Bill Barr’s New Book: More Reputation Make-over Than Truth

Posted in: Government

Trump Attorney General William Barr is trying to tease us in advance of his book’s publication next week. Don’t buy it.

From reports quoting advance copies of One Damned Thing After Another, due for release on March 8, Barr’s book is the latest front in his charm offensive to sanitize his reputation. He’s distancing himself from Trump now, but as AG, Barr empowered Trump and worked hard to get him re-elected. The damage Barr did can’t be minimized by a memoir.

Let’s compare what he now writes with what he did.

His book reportedly says that Trump was “off the rails” and showed he had “neither the temperament nor persuasive powers to provide the kind of positive leadership that is needed,” so the Republican party should move on.

Barr is quoted as writing, “We need leaders . . . who can frame . . . an uplifting vision.” And then there’s this telling sentence:  “[T]he pandemic threw into bold relief Trump’s deficiencies as leader — showcasing his failings, not his strengths.”

Remember that Trump began to “showcase” his leadership “failings” fighting Covid in February 2020, when he told the nation that infections would soon be “close to zero” and that Covid “would disappear” in April.

April came and Covid remained. So he pointed the finger of blame at governors.

Despite those early 2020 “deficiencies as [a] leader,” two months later, Barr went above and beyond the call of duty in support of Trump’s reelection efforts. In June 2020, Barr was the civilian general surveilling Lafayette Park when police and the military stampeded peaceful demonstrators so that Trump could take a campaign photo-op holding a Bible in front of St. John’s Church.

The same month, Barr, in a Wolf Blitzer interview, amplified Trump’s Big Lie. Barr asserted, without evidence, that mail-in ballots are so subject to fraud that expanding access to them would result in a non-secure election.

In October 2020, Barr told friends he hoped to stay on as AG if Trump won re-election.

He only turned on Trump after it was clear that he had lost. On December 1, 2020, Barr announced publicly that there was no evidence of widespread voter fraud

Relevant here is his cynical May 2020 television response, when a CBS interviewer asked how he thought history would remember him:  “History is written by the winners.”

Now, in apparent pursuit of a non-Trump legacy, he seems to be writing his own version of history. But it’s hard to ignore his actions as Trump’s Enabler-in-Chief.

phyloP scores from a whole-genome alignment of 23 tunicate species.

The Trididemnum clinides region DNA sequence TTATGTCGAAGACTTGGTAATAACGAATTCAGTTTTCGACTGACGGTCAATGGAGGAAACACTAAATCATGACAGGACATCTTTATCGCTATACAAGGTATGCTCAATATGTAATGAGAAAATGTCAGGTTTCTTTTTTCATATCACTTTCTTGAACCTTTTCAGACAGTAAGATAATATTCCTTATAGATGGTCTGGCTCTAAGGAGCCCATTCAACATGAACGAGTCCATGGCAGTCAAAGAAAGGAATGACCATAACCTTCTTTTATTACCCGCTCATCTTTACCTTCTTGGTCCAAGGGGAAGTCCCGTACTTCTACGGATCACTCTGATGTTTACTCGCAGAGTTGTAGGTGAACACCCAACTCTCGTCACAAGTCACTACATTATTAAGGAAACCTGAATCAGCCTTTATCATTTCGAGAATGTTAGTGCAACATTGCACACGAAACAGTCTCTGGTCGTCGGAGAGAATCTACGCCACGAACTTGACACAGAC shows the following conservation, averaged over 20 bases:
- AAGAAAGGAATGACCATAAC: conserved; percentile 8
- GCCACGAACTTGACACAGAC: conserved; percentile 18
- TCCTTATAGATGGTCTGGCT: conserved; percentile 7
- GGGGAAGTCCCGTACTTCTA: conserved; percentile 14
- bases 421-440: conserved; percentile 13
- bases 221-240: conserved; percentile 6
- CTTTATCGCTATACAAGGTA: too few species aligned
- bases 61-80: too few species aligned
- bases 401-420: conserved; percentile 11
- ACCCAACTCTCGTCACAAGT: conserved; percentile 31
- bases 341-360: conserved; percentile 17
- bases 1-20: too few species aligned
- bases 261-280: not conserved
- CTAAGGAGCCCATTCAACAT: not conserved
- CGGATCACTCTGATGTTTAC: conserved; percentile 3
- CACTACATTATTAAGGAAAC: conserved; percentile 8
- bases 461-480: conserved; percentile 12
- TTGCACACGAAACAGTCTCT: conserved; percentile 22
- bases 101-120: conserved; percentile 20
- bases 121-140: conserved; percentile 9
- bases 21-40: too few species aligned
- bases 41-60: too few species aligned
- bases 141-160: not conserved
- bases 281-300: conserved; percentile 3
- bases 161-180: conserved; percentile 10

First to mind is Barr’s March 2019 Mueller investigation whitewash, which salvaged, in whole or in part, the presidency of someone Barr now calls an “incorrigible” narcissist. Two federal judges described Barr’s Mueller Report presentation as “distorted” and “misleading.” Those are jurists’ polite terms for someone not telling the truth.

Consider how many times that Barr served as Trump’s Hatchet Man, the title of former federal prosecutor Elie Honig’s book about Barr’s 2019-2021 tenure as Attorney General.

In September 2019, Barr tried to bury a CIA whistleblower’s complaint about Trump’s extortionate call to Ukraine President Volodymyr Zelinskyy, trying to get him to investigate Joe Biden and his son, Hunter.

In December 2019, Barr unleashed an unprecedented public attack on his own department’s Inspector General for contradicting Trump’s original Big Lie, that the FBI had no legitimate basis to investigate his 2016 Campaign’s coordination with Russia.

In June 2020, former United States Attorney Barbara McQuade of the Eastern District of Michigan said that Barr “exposed himself as a lying bully” when he botched his attempt to fire then-U.S. Attorney Geoffrey Berman of the Southern District of New York. Word was that Berman was investigating potential criminal wrongdoing by Trump lawyer, Rudy Giuliani. Attempting to oust such a prosecutor and dissembling do not provide an “uplifting vision” of leadership at the Department of Justice.

Barr damaged the Department’s cherished reputation for integrity and extended Trump’s power.

Some who appreciate Barr renouncing Trump may respond, “Better late than never. It’s good to have an ally.” As they say, politics can make strange bedfellows.

Just be careful about buying into any narrative that hides Barr’s role facilitating much of Trump’s “one damned thing after another.” That’s just another Big Lie.

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